It would seem that property rights pertaining to human bodies are fairly restricted. We have no right to sell our kidneys, for instance. Or to destroy our body throughrepparttar 110049 use of drugs. Or to commit an abortion at will. Yet,repparttar 110050 law does recognize and strives to enforce copyrights, patents and other forms of intellectual property rights.

This dichotomy is curious. For what is intellectual property but a mere record ofrepparttar 110051 brain's activities? A book, a painting, an invention arerepparttar 110052 documentation and representation of brain waves. They are mere shadows, symbols ofrepparttar 110053 real presence - our mind. How can we reconcile this contradiction? We are deemed byrepparttar 110054 law to be capable of holding full and unmitigated rights torepparttar 110055 PRODUCTS of our brain activity, torepparttar 110056 recording and documentation of our brain waves. But we hold only partial rights torepparttar 110057 brain itself, their originator.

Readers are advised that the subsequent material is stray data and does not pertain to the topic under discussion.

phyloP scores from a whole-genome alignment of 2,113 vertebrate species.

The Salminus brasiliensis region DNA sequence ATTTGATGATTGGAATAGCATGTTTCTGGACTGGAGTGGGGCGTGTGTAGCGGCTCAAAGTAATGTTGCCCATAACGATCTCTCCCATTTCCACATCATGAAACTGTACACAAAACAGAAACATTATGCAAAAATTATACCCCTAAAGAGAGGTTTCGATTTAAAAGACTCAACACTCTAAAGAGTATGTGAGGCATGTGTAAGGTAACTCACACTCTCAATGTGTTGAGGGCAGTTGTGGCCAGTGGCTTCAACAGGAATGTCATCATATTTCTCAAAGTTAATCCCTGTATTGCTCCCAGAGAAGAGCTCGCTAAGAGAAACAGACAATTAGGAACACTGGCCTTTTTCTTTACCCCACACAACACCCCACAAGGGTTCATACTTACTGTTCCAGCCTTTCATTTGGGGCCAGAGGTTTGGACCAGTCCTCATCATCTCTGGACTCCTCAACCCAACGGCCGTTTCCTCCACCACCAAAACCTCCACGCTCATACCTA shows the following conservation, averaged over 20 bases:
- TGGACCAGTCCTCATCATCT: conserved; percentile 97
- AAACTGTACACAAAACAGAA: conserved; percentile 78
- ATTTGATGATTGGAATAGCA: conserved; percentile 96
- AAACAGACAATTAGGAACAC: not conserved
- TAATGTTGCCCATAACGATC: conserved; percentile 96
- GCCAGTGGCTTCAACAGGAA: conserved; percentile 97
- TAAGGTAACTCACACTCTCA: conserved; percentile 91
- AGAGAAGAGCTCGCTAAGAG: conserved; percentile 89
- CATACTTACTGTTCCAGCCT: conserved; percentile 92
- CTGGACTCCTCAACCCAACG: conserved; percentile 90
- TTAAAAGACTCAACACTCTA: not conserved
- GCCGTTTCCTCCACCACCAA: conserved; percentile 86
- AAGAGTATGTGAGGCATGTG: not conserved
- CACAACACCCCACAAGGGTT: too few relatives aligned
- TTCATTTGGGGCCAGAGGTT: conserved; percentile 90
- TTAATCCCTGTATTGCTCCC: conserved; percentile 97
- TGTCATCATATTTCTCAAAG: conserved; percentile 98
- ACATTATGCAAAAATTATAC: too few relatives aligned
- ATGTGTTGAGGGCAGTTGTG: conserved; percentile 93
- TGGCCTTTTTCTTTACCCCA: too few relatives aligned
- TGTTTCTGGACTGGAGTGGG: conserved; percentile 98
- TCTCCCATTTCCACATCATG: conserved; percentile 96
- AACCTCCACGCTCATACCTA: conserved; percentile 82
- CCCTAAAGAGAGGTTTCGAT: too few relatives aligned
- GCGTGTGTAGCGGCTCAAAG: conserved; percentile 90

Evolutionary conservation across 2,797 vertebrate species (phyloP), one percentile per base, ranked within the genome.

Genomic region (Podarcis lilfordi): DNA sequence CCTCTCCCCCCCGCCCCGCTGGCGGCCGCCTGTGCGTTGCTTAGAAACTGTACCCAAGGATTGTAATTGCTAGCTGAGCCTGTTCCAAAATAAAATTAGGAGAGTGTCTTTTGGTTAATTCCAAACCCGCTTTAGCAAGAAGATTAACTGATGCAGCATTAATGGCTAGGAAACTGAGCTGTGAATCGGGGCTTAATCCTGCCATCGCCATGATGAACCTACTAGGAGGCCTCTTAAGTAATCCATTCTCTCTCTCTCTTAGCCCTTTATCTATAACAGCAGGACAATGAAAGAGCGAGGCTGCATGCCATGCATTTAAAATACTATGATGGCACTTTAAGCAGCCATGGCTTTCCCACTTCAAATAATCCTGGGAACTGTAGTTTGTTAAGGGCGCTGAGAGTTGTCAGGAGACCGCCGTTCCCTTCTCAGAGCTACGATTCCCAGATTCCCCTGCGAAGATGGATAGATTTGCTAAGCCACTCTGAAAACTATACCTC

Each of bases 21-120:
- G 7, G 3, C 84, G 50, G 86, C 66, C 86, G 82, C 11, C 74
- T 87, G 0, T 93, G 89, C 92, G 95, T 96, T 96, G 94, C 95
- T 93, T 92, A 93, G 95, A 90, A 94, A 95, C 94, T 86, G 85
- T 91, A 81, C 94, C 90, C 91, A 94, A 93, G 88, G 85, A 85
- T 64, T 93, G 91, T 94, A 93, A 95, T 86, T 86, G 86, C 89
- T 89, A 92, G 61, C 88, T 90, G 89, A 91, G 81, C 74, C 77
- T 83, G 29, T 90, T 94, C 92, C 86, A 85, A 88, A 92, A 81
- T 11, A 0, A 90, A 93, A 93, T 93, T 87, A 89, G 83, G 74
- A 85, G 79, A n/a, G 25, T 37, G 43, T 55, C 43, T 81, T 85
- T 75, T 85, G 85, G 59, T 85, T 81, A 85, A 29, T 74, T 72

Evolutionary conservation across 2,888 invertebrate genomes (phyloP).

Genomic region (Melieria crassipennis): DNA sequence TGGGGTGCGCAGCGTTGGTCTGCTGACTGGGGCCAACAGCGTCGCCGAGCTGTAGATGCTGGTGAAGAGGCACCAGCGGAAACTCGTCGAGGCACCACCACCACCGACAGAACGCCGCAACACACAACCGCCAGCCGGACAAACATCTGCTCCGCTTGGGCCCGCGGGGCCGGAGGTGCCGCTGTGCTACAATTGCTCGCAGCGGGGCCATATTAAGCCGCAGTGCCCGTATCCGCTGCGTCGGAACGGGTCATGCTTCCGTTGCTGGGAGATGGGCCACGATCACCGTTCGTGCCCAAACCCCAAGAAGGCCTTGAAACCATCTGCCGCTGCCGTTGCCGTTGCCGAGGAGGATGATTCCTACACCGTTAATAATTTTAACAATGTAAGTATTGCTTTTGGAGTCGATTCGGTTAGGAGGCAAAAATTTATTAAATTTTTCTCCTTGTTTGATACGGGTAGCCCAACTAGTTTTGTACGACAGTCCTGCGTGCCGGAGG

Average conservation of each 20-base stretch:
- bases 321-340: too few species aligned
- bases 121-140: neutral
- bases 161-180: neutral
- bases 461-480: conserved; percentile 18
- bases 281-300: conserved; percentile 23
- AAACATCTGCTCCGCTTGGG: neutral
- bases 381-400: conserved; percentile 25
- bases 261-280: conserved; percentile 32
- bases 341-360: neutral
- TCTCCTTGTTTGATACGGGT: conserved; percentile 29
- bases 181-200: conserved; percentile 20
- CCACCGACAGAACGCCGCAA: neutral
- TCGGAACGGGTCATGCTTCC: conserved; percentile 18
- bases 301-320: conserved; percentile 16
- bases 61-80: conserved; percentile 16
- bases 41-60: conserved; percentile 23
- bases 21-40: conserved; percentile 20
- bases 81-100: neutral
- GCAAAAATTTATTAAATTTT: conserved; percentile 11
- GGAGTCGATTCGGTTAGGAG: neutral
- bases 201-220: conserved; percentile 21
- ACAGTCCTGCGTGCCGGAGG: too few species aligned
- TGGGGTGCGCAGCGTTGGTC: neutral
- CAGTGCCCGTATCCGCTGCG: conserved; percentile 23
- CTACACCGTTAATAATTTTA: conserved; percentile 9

This can be somewhat understood if we were to consider this article, for instance. It is composed on a word processor. I do not own full rights torepparttar 110058 word processing software (merely a licence), nor isrepparttar 110059 laptop I use my property - but I posses and can exercise and enforce full rights regarding this article. Admittedly, it is a partial parallel, at best:repparttar 110060 computer and word processing software are passive elements. It is my brain that doesrepparttar 110061 authoring. And so,repparttar 110062 mystery remains: how can I ownrepparttar 110063 article - but not my brain? Why do I haverepparttar 110064 right to ruinrepparttar 110065 article at will - but not to annihilate my brain at whim?

Another angle of philosophical attack is to say that we rarely hold rights to nature or to life. We can copyright a photograph we take of a forest - but notrepparttar 110066 forest. To reduce it torepparttar 110067 absurd: we can own a sunset captured on film - but neverrepparttar 110068 phenomenon thus documented. The brain is natural and life's pivot - could this be why we cannot fully own it?

Wrong premises inevitably lead to wrong conclusions. We often own natural objects and manifestations, including those related to human life directly. We even issue patents for sequences of human DNA. And people do own forests and rivers andrepparttar 110069 specific views of sunsets.